Nerzhin is finally allowed to see his faithful wife Nadya, who has been trying constantly to find out where he is imprisoned. At the meeting, kissing and hand clasping is forbidden. Nerzhin, with four years of war behind him and at least ten years of imprisonment ahead, had written his wife a note asking her to give up hope of ever seeing him again. Despite the letter, Nadya has refused to abandon hope. To protect herself, however, she has ceased wearing her wedding ring and she always writes “unmarried” on official documents because Soviet wives are punished for the “sins” of their husbands. The couple parts with a kiss, and the watchman separates them forcefully, canceling all further meetings. After seeing Nerzhin, Nadya experiences miserable days and refuses to see anyone, even a young captain who offers her a drink “to the resurrection of the dead.”
Back at Mavrino, Nerzhin meets another zek, who is ordered to paint pleasant pictures of the prisoners at work. He produces a painting titled The Maimed Oak, portraying a tree on a cliff, battered by storms but surviving. To Nerzhin, it represents the prisoners’ struggle to survive. The painter also paints The Castle of the Holy Grail, a symbol of undying hope. Another young prisoner agrees to become a double agent, but only to report those whose punishment will benefit the rest of the prisoners. The zeks amuse themselves by staging a comedy, allegedly written by Rimsky and Korsakov (an allusion to composer Nikolay Rimsky-Korsakov). The comedy, based on an old opera, is adapted to their present, imprisoned circumstances. They also stage a parody of the visit of a Mrs. R. (an allusion to Eleanor Roosevelt).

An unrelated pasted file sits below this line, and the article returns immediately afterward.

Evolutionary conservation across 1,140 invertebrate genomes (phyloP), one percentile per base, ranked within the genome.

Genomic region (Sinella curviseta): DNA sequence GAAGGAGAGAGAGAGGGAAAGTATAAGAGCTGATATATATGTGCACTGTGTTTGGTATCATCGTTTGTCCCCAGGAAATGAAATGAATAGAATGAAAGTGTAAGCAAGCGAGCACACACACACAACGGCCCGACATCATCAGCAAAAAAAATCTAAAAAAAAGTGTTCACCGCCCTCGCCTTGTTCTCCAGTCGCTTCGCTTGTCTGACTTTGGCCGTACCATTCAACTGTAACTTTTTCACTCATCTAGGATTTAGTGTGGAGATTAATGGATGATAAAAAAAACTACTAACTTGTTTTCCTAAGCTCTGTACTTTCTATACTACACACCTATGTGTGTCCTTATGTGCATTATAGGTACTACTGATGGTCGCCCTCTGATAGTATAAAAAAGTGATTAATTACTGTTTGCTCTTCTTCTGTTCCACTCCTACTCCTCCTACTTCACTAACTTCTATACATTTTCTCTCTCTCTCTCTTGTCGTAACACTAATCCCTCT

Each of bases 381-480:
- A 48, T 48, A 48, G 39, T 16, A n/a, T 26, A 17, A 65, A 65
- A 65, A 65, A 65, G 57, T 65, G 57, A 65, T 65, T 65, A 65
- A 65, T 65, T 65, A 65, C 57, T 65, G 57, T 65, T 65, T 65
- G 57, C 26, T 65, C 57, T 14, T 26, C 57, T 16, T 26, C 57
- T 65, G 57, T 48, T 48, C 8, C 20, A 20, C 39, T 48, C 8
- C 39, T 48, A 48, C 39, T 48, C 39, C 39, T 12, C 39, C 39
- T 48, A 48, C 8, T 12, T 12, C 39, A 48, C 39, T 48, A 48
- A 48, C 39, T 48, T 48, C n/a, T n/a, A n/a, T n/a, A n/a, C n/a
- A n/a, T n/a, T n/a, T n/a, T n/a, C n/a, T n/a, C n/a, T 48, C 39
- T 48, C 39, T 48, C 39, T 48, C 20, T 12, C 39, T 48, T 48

Innokenty’s connection with the professor is discovered through a trap set by the secret police, and he is arrested before he can go to Paris. He reminisces about necessary conditions for Soviet diplomats: a high level of ideological orientation, deep loyalty to the cause, deep devotion to Stalin, and unwavering obedience to instructions from Moscow. In Mavrino, Rubin and Sologdin carry on endless arguments about philosophical and political questions. Rubin accuses Sologdin of employing high-flown, empty verbiage, and Sologdin accuses Rubin of clinging to fanatical Marxist beliefs that are not confirmed by facts, as proven by Rubin’s being in prison. Nerzhin, meanwhile, converses with Spiridon, an uneducated peasant who is extremely wise in practical matters. Another prisoner, Gerasimovich, is offered early discharge if he can build microphones into park benches, but he refuses, saying it is not his field.
After his wife’s visit, Nerzhin must explain to the crying Simochka that they cannot continue their relationship. He realizes that by alienating the secret police agent, he may be condemning himself to be sent to another prison in Siberia, where he may die, but he feels that he has no choice, saying “If you know when you die that you haven’t been a complete bastard, that’s at least some satisfaction.” High morality in Nerzhin prevails, contracting sharply with the corruption of the authorities.
The novel ends with another reference to The Divine Comedy: “Abandon all hope, ye who enter here.” Because of their failure successfully to complete the cryptographic telephone project, several prisoners, including Nerzhin, are sent to another camp. Looking through the van window, Nerzhin can see printed on the van the word “Meat” in four languages; the vans have been disguised so that onlookers will not know they carry prisoners.